Prop 8 Trial Starts Today
January 11 2010 9:40 AM EST
November 17 2015 5:28 AM EST
Update 12:57 am - Opening statements have concluded, testimony is underway and plaintiff Paul Katami prepares to be cross-examined after lunch in what as proven to be an emotional morning in court.
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Attorneys in an unprecedented federal suit challenging California's Proposition 8, filed in May, finally have their day in court, with former U.S. solicitor general Ted Olson scheduled delivering opening statements in San Francisco this morning.
Following opening remarks, the plaintiffs -- Kristin Perry and Sandra Stier of Berkeley and Paul Katami and Jeffrey Zarrillo of Burbank, who were denied marriage licenses by the state -- will be examined by cocounsel David Boies, the attorney who argued Bush v. Gore against Olson in 2000. Boies is also expected to be the lead cross-examiner in the trial.
Both attorneys spent the final day preparing for the suit in the San Francisco offices of Olson's firm, Gibson Dunn & Crutcher.
"The whole world is going to hear these four plaintiffs' story," said Chad Griffin, cofounder of the American Foundation for Equal Rights, which organized and funded the suit, Perry v. Schwarzenegger. "And I think when this court and the rest of the country hears their story it's going to be really difficult to look them in the eye you shouldn't have the same rights as every other American."
Aided by attorneys for the city of San Francisco, Olson and Boies will be calling a range of experts on marriage and the history of discrimination against gays and lesbians in the bench trial, which is expected to last two weeks and may ultimately end up before the U.S. Supreme Court. Expected witnesses include M.V. Lee Badgett, a professor of economics at the University of Massachusetts-Amherst, who will testify about the societal impact of same-sex marriage; George Chauncey, a Yale history professor who will illustrate the history of discrimination against gays and lesbians; and Ryan Kendall, a gay man who went through so-called conversion therapy by an "ex-gay" group.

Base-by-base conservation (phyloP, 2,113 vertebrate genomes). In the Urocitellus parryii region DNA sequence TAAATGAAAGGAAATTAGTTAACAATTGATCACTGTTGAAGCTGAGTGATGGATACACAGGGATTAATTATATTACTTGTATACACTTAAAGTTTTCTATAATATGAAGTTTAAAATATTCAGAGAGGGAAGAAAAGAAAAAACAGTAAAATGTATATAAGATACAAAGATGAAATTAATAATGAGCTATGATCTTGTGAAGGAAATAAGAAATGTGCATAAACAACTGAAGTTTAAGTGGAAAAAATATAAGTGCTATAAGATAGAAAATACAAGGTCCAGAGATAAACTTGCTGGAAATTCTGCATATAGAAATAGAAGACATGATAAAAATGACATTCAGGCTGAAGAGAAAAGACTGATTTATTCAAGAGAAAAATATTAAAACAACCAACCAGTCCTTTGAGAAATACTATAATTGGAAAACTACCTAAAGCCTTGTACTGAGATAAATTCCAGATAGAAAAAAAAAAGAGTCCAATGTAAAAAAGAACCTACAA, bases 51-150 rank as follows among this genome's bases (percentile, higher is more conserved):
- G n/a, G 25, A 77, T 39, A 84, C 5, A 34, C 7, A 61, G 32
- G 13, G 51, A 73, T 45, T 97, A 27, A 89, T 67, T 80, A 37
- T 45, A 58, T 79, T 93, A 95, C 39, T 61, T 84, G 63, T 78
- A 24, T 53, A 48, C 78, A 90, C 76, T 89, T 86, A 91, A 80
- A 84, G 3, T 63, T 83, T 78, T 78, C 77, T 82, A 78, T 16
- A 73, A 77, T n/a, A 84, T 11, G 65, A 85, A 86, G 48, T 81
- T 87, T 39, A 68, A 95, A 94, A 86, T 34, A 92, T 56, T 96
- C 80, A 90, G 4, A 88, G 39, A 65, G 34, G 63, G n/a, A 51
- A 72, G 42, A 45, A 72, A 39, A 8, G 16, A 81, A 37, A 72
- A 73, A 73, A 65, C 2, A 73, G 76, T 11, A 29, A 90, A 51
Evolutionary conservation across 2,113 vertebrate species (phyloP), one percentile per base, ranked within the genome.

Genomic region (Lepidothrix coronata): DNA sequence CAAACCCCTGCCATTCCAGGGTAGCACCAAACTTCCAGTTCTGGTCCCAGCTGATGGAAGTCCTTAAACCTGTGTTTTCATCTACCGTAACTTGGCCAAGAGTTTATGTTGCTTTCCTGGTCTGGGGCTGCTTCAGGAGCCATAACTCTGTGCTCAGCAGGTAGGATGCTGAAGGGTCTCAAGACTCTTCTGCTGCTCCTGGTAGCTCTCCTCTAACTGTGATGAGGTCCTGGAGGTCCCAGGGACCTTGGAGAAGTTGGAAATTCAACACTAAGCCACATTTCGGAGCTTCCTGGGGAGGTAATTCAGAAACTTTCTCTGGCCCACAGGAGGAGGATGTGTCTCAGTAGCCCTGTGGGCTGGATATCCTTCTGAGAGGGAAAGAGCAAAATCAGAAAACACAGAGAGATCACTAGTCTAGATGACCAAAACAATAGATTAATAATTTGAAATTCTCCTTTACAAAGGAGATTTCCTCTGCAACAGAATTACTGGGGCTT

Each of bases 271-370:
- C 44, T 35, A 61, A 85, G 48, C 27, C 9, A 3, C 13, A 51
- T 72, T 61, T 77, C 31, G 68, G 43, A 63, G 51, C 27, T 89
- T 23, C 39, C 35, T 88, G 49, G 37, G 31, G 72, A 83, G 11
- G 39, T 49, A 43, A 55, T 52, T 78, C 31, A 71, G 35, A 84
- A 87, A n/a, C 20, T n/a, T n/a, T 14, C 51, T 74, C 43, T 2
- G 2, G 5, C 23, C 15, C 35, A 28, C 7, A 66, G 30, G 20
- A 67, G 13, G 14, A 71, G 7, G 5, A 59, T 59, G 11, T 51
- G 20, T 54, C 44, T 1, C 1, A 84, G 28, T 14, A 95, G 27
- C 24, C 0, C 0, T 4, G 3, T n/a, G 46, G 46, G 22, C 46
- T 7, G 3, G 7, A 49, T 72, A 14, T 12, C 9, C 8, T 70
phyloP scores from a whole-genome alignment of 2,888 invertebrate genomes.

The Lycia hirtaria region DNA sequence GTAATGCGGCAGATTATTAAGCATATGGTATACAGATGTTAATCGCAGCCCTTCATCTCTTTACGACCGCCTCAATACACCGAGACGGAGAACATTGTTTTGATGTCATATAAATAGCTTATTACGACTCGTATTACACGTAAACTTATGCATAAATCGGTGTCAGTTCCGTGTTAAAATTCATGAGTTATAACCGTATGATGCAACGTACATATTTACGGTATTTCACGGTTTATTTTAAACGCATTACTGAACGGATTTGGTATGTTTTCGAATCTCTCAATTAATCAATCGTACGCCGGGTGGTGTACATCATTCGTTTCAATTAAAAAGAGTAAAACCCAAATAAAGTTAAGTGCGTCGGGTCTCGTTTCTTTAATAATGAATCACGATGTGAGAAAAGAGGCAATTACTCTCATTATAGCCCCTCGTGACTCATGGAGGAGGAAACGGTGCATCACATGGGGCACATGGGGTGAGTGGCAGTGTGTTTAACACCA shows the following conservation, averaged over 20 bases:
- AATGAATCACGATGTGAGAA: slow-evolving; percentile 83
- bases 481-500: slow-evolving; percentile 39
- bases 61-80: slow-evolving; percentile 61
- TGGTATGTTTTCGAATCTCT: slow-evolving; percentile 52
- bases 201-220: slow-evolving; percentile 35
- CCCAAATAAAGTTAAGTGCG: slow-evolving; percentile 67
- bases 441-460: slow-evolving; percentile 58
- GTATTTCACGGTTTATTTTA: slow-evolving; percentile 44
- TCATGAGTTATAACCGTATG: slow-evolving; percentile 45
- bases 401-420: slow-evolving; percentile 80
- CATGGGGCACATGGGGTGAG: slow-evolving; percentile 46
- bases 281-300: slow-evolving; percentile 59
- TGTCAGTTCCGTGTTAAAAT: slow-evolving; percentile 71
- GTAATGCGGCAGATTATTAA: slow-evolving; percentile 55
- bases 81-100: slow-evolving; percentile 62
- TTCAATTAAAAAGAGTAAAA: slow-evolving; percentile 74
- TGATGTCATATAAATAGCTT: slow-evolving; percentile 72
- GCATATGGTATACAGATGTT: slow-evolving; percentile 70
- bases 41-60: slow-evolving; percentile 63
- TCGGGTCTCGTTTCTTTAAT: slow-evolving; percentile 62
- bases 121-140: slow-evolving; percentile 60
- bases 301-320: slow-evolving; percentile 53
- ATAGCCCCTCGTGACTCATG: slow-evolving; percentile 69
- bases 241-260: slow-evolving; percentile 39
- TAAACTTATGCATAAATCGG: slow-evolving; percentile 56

U.S. district judge Vaughn Walker has called for the proceedings to be videotaped and delay-broadcasted on YouTube. The attorneys defending Prop. 8 have vigorously opposed televising the trial, arguing that anti-marriage-equality witnesses could be subjected to harassment. The defendants have appealed Walker's ruling to the U.S. Supreme Court. Justice Anthony M. Kennedy is expected to rule on the matter today.
Olson and Boies will argue that Prop. 8 is a violation of equal protection and due process clauses of the Fourteenth Amendment to the U.S. Constitution and that gay couples' right to marry has no ill effect on the institution of marriage.
U.S. Supreme Court case law cited in their pre-trial brief includes Loving v. Virginia, which struck down state laws prohibiting interracial marriage; Turner v. Safley, which held that prisoners have the right to marry; and Lawrence v. Texas, which invalidated sodomy laws, overruling a previous high court decision in Bowers v. Hardwick.
The brief also employs an earlier gaffe made by pro-Prop. 8 attorneys as ammunition. During an October hearing, Judge Walker asked attorney Charles J. Cooper what societal harm would result in allowing gay and lesbian couples to marry.
"Your honor, my answer is: I don't know," Cooper replied. "I don't know."
Cooper and his team will argue that marriage rights for same-sex couples would irrevocably damage the institution of marriage and that discrimination against gays and lesbians is overblown.
But marriage equality proponents say the only way Cooper can't see antigay discrimination is if he isn't looking for it. "If you close your eyes, you don't see it," said Therese Stewart, San Francisco chief deputy city attorney. "If you don't know gay people and you don't care, you don't see it. Even if you're the perpetrator of it sometimes."